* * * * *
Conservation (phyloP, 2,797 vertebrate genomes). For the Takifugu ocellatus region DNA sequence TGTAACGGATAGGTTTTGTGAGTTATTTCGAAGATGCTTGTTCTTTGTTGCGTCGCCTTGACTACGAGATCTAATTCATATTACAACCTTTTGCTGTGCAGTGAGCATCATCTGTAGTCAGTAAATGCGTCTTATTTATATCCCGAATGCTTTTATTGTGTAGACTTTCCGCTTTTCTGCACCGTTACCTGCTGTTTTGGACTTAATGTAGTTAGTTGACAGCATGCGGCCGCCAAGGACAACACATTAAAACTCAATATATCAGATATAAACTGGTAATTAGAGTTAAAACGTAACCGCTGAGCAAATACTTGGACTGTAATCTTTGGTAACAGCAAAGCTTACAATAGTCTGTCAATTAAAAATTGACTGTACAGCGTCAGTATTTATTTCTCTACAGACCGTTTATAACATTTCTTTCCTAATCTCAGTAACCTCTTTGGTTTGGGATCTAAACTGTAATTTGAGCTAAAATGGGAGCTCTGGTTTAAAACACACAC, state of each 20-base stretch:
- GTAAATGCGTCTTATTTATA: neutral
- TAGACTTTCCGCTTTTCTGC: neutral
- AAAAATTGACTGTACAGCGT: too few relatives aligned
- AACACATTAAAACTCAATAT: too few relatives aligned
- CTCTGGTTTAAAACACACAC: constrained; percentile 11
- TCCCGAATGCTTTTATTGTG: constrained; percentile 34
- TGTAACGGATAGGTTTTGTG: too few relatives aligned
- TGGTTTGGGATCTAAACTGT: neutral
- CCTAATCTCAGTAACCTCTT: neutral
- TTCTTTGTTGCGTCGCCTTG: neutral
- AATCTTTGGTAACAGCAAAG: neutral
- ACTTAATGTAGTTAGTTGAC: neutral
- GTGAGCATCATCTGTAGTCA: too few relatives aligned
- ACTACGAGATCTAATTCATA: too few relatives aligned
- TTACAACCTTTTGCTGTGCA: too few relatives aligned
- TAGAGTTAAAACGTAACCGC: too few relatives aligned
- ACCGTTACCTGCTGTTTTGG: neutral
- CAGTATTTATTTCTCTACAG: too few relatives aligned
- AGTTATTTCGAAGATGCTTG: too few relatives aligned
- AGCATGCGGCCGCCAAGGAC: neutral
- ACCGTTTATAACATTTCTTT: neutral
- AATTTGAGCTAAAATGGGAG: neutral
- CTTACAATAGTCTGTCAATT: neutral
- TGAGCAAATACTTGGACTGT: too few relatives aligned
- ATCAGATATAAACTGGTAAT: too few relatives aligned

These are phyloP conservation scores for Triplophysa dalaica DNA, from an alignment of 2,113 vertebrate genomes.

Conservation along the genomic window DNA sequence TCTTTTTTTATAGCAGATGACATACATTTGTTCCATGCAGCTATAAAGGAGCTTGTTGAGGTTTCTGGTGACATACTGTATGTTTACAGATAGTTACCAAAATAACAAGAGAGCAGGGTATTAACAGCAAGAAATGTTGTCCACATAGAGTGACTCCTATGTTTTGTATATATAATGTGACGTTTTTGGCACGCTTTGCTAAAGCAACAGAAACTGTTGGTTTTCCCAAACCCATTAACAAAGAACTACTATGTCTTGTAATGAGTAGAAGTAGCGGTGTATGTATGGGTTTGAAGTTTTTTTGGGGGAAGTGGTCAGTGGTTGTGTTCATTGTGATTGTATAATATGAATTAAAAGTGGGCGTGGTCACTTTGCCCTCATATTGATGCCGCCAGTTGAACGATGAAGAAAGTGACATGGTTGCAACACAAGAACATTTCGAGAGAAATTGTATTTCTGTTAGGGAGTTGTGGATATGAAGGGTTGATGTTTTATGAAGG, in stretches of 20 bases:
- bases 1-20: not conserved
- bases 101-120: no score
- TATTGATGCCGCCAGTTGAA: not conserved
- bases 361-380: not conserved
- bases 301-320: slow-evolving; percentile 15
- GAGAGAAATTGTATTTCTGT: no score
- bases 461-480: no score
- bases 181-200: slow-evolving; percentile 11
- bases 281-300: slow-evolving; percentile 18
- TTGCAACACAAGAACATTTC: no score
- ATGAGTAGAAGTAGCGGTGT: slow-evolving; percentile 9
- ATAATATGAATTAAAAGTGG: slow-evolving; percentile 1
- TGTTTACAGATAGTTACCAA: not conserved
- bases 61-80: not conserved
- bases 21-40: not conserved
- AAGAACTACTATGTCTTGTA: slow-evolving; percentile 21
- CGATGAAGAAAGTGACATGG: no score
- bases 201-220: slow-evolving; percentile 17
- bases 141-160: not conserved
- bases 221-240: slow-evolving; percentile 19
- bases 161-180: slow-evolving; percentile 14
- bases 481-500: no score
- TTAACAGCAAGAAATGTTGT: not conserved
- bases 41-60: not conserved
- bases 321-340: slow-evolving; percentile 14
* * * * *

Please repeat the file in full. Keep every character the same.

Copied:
Conservation (phyloP, 2,797 vertebrate genomes). For the Takifugu ocellatus region DNA sequence TGTAACGGATAGGTTTTGTGAGTTATTTCGAAGATGCTTGTTCTTTGTTGCGTCGCCTTGACTACGAGATCTAATTCATATTACAACCTTTTGCTGTGCAGTGAGCATCATCTGTAGTCAGTAAATGCGTCTTATTTATATCCCGAATGCTTTTATTGTGTAGACTTTCCGCTTTTCTGCACCGTTACCTGCTGTTTTGGACTTAATGTAGTTAGTTGACAGCATGCGGCCGCCAAGGACAACACATTAAAACTCAATATATCAGATATAAACTGGTAATTAGAGTTAAAACGTAACCGCTGAGCAAATACTTGGACTGTAATCTTTGGTAACAGCAAAGCTTACAATAGTCTGTCAATTAAAAATTGACTGTACAGCGTCAGTATTTATTTCTCTACAGACCGTTTATAACATTTCTTTCCTAATCTCAGTAACCTCTTTGGTTTGGGATCTAAACTGTAATTTGAGCTAAAATGGGAGCTCTGGTTTAAAACACACAC, state of each 20-base stretch:
- GTAAATGCGTCTTATTTATA: neutral
- TAGACTTTCCGCTTTTCTGC: neutral
- AAAAATTGACTGTACAGCGT: too few relatives aligned
- AACACATTAAAACTCAATAT: too few relatives aligned
- CTCTGGTTTAAAACACACAC: constrained; percentile 11
- TCCCGAATGCTTTTATTGTG: constrained; percentile 34
- TGTAACGGATAGGTTTTGTG: too few relatives aligned
- TGGTTTGGGATCTAAACTGT: neutral
- CCTAATCTCAGTAACCTCTT: neutral
- TTCTTTGTTGCGTCGCCTTG: neutral
- AATCTTTGGTAACAGCAAAG: neutral
- ACTTAATGTAGTTAGTTGAC: neutral
- GTGAGCATCATCTGTAGTCA: too few relatives aligned
- ACTACGAGATCTAATTCATA: too few relatives aligned
- TTACAACCTTTTGCTGTGCA: too few relatives aligned
- TAGAGTTAAAACGTAACCGC: too few relatives aligned
- ACCGTTACCTGCTGTTTTGG: neutral
- CAGTATTTATTTCTCTACAG: too few relatives aligned
- AGTTATTTCGAAGATGCTTG: too few relatives aligned
- AGCATGCGGCCGCCAAGGAC: neutral
- ACCGTTTATAACATTTCTTT: neutral
- AATTTGAGCTAAAATGGGAG: neutral
- CTTACAATAGTCTGTCAATT: neutral
- TGAGCAAATACTTGGACTGT: too few relatives aligned
- ATCAGATATAAACTGGTAAT: too few relatives aligned

These are phyloP conservation scores for Triplophysa dalaica DNA, from an alignment of 2,113 vertebrate genomes.

Conservation along the genomic window DNA sequence TCTTTTTTTATAGCAGATGACATACATTTGTTCCATGCAGCTATAAAGGAGCTTGTTGAGGTTTCTGGTGACATACTGTATGTTTACAGATAGTTACCAAAATAACAAGAGAGCAGGGTATTAACAGCAAGAAATGTTGTCCACATAGAGTGACTCCTATGTTTTGTATATATAATGTGACGTTTTTGGCACGCTTTGCTAAAGCAACAGAAACTGTTGGTTTTCCCAAACCCATTAACAAAGAACTACTATGTCTTGTAATGAGTAGAAGTAGCGGTGTATGTATGGGTTTGAAGTTTTTTTGGGGGAAGTGGTCAGTGGTTGTGTTCATTGTGATTGTATAATATGAATTAAAAGTGGGCGTGGTCACTTTGCCCTCATATTGATGCCGCCAGTTGAACGATGAAGAAAGTGACATGGTTGCAACACAAGAACATTTCGAGAGAAATTGTATTTCTGTTAGGGAGTTGTGGATATGAAGGGTTGATGTTTTATGAAGG, in stretches of 20 bases:
- bases 1-20: not conserved
- bases 101-120: no score
- TATTGATGCCGCCAGTTGAA: not conserved
- bases 361-380: not conserved
- bases 301-320: slow-evolving; percentile 15
- GAGAGAAATTGTATTTCTGT: no score
- bases 461-480: no score
- bases 181-200: slow-evolving; percentile 11
- bases 281-300: slow-evolving; percentile 18
- TTGCAACACAAGAACATTTC: no score
- ATGAGTAGAAGTAGCGGTGT: slow-evolving; percentile 9
- ATAATATGAATTAAAAGTGG: slow-evolving; percentile 1
- TGTTTACAGATAGTTACCAA: not conserved
- bases 61-80: not conserved
- bases 21-40: not conserved
- AAGAACTACTATGTCTTGTA: slow-evolving; percentile 21
- CGATGAAGAAAGTGACATGG: no score
- bases 201-220: slow-evolving; percentile 17
- bases 141-160: not conserved
- bases 221-240: slow-evolving; percentile 19
- bases 161-180: slow-evolving; percentile 14
- bases 481-500: no score
- TTAACAGCAAGAAATGTTGT: not conserved
- bases 41-60: not conserved
- bases 321-340: slow-evolving; percentile 14